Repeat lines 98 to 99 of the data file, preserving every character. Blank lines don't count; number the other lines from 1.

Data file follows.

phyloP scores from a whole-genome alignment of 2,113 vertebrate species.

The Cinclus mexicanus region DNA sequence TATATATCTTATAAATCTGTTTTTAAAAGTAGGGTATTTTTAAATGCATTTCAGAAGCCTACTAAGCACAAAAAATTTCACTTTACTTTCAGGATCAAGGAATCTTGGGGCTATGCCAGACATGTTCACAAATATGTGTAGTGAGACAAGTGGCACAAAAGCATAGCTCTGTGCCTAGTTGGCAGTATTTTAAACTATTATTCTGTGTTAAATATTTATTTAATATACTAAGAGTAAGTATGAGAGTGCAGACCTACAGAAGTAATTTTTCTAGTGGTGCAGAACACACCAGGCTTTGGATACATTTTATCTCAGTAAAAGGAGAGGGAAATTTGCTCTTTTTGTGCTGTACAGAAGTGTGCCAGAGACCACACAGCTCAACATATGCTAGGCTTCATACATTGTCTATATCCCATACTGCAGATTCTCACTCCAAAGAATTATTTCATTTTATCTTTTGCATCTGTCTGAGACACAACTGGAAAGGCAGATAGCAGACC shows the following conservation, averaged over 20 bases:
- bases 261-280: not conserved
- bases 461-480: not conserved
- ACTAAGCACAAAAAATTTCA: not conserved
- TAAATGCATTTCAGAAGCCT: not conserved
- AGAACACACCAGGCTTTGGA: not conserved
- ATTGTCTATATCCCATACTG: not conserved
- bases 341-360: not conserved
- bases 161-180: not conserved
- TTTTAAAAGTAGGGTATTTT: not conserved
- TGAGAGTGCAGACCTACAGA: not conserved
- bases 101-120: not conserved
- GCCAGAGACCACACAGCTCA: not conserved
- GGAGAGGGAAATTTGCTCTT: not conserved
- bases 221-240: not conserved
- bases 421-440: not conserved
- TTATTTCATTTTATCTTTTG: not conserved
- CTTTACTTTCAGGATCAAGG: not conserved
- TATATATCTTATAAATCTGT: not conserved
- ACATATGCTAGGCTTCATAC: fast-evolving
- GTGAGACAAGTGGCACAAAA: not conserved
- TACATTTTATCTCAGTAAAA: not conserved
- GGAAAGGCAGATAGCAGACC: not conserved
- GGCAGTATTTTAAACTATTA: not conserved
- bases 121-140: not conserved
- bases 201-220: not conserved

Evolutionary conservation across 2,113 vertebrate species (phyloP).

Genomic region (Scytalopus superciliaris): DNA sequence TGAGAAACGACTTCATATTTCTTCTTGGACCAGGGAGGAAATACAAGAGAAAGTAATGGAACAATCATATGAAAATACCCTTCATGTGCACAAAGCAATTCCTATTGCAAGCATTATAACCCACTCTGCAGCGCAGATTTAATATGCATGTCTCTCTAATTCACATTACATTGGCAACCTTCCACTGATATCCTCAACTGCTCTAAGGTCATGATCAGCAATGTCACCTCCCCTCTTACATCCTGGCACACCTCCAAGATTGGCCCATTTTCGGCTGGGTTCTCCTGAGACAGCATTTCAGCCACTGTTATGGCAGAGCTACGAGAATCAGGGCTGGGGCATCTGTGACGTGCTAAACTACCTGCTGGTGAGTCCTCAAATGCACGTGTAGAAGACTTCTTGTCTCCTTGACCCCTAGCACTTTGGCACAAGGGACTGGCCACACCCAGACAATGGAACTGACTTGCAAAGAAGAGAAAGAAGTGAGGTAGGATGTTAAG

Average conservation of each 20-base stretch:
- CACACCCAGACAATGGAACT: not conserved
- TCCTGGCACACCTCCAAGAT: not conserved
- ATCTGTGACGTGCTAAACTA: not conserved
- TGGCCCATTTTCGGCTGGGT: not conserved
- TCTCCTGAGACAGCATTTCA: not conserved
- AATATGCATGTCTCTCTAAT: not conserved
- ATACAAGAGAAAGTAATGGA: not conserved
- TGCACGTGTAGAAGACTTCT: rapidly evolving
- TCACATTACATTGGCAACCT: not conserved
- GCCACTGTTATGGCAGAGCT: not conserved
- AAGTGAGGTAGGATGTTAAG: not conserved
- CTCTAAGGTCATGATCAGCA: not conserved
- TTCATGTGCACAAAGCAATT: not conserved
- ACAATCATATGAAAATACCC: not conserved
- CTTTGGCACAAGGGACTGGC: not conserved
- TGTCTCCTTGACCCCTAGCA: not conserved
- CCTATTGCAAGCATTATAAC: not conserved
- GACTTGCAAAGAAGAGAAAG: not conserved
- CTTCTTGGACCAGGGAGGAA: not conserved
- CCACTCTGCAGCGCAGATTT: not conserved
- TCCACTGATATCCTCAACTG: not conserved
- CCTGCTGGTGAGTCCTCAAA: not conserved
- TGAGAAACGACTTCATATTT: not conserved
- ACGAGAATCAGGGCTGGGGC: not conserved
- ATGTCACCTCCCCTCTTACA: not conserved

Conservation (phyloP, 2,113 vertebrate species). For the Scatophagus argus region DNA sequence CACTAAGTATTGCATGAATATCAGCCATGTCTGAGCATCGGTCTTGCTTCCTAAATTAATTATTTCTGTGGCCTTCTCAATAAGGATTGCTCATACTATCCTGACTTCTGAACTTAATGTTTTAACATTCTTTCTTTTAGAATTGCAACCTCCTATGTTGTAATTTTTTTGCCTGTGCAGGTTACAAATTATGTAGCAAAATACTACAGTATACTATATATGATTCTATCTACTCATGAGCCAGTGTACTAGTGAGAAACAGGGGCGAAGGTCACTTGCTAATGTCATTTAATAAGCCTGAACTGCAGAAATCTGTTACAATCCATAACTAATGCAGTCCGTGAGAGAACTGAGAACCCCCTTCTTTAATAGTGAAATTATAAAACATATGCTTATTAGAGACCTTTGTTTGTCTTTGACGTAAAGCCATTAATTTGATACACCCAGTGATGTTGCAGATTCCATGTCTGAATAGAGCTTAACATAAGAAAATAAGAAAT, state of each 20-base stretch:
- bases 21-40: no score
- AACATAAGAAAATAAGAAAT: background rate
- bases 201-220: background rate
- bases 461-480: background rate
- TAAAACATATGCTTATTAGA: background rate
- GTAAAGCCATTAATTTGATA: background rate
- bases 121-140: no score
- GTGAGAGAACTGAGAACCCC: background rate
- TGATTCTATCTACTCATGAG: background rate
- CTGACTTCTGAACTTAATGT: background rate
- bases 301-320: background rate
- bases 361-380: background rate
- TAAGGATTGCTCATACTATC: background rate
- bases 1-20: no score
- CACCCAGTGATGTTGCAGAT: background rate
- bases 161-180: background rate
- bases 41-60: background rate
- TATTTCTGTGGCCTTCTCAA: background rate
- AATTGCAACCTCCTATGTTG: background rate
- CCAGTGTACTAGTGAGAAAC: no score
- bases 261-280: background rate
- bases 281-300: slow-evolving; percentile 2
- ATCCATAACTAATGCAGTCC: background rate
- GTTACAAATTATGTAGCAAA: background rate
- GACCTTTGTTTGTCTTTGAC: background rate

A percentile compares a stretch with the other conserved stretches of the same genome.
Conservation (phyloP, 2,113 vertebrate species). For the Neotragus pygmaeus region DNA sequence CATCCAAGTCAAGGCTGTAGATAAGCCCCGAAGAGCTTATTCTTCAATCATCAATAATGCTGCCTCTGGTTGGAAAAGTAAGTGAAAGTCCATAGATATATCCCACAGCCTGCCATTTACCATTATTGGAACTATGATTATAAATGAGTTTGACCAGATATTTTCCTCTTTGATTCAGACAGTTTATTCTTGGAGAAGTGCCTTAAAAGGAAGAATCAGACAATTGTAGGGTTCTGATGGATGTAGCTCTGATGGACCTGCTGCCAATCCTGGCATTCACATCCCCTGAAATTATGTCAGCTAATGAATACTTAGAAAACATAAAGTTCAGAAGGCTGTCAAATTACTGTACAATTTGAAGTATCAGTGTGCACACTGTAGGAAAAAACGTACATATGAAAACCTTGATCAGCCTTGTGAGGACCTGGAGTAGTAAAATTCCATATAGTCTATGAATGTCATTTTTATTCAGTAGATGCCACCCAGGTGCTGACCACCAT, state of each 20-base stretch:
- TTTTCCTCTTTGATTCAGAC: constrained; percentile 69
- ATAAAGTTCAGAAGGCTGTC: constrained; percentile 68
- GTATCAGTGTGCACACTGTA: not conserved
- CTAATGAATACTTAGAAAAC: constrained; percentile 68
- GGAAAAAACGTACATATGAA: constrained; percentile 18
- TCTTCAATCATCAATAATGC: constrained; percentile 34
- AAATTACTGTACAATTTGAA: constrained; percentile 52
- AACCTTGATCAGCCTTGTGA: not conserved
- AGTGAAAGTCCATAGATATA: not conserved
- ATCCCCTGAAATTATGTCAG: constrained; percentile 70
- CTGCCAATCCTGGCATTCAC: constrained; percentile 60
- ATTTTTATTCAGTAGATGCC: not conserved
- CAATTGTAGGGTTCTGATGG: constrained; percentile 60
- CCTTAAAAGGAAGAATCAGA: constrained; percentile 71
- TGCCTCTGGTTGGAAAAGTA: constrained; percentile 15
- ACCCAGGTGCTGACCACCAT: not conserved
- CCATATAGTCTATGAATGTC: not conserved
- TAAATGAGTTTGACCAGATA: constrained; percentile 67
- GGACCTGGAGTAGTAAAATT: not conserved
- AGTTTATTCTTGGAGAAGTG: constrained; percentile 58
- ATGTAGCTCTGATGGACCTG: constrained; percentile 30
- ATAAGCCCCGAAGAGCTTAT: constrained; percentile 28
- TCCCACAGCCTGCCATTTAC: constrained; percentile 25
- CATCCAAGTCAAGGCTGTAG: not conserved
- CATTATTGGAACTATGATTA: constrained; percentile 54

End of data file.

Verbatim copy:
- TGCCTCTGGTTGGAAAAGTA: constrained; percentile 15
- ACCCAGGTGCTGACCACCAT: not conserved